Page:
“I think we will be working with them as we always have done to make sure our residents, who are also their residents in the city have got the best services in the ways they need them.”

Pete Sudbury, the county’s Green group leader and new cabinet member for climate change delivery and environment, added the council may seek to change its way of making decisions.

ALSO READ: Reports of three cases of Indian Covid variant in Oxfordshire

This could mean the Conservatives, who no longer lead the council, could still have a say in how it is run.

He said: “We have all agreed there is a need to review the way the council works so we can have some kind representation from the Conservatives as well.

“A lot of people voted for them and their voices have that democratic legitimacy and their ideas are certainly worth listening to.”

The Oxfordshire Fair Deal Alliance commands a total of 39 seats on the council, with the rest divided among the Conservatives (22), Stefan Gawrysiak of the Henley Residents Group, and independent Les Sibley.

The A40 near Eynsham. Picture: Damian Halliwell.

The A40 near Eynsham. Picture: Damian Halliwell.

At a meeting on Tuesday, the new council administration was officially sworn in, alongside the new council chairman and deputy chair and scrutiny committee members.

Oxfordshire County Council is an ‘upper tier’ local authority with responsibility for roads, social care, libraries, education, and strategic matters in the county.

It works alongside district councils, like Oxford City Council, which manage rubbish, housing and leisure centres.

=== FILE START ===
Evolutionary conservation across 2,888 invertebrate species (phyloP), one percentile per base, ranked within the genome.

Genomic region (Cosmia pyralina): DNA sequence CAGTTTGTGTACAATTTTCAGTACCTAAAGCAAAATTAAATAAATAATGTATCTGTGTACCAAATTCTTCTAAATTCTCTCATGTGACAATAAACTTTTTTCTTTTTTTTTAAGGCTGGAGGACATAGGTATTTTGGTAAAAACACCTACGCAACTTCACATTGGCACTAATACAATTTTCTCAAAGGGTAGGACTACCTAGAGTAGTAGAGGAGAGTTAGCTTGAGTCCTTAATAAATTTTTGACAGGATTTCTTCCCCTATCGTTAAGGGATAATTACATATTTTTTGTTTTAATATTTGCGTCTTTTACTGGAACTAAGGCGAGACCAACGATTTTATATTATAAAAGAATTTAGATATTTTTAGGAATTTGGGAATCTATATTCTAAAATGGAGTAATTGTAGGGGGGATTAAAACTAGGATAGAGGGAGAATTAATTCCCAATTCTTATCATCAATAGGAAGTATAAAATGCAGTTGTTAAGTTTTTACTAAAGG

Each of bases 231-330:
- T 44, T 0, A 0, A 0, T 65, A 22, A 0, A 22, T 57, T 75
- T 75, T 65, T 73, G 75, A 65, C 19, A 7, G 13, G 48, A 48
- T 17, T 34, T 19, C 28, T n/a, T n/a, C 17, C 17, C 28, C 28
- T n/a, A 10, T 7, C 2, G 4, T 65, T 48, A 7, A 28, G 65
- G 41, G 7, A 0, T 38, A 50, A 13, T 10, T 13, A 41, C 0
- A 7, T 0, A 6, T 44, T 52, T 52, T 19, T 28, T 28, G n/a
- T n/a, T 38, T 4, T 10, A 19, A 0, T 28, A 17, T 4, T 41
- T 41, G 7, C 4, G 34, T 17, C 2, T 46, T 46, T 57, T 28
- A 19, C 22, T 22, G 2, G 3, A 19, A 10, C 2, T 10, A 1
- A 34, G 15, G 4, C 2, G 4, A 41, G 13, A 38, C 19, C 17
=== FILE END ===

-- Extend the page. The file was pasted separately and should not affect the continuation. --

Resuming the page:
The election results revealed on May 9 saw the Conservatives lose control of the council, after either ruling it alone or in coalition with other parties for most of its history.

There have previously been Lib Dems in cabinet positions, but it is believed Ms Leffman is the first of her party to lead the council.

The shared goals of the Oxfordshire Fair Deal Alliance

  1. Tackle the Climate Emergency through rapid decarbonisation, proper accounting of carbon emissions and ambitious targets, as well as supporting climate resilience
  2. Tackling inequalities and providing opportunities for everyone in Oxfordshire to achieve their full potential
  3. Prioritisation of wellbeing – improved outcomes for residents and improved air quality and access to libraries, cultural facilities and the arts
  4. Review and reform of the social care system to prioritise end-users and carers with a focus on co-operative and community provision of social care, helping those who want to stay in their own homes
  5. Increased investment in an inclusive, integrated, county-wide active and sustainable travel network fit for the 21st Century to improve choice and reduce car journeys across the county
  6. Improved access to nature and green spaces for all communities, and landscape-scale nature recovery across the county
  7. Supporting all our children and young people to achieve improved health, wellbeing and educational outcomes; improved provision for children with additional needs; all decision-making to have regard to impact on young people and future generations
  8. The creation of a resilient local democracy where decisions are devolved to the lowest possible level and residents are meaningfully involved in the decisions that affect their lives
  9. Support for local employment and businesses, working with partners to make Oxfordshire a centre for green and sustainable technologies through a local ‘Green New Deal’
  10. Responsible management of the Council’s finances, reducing wasteful outsourcing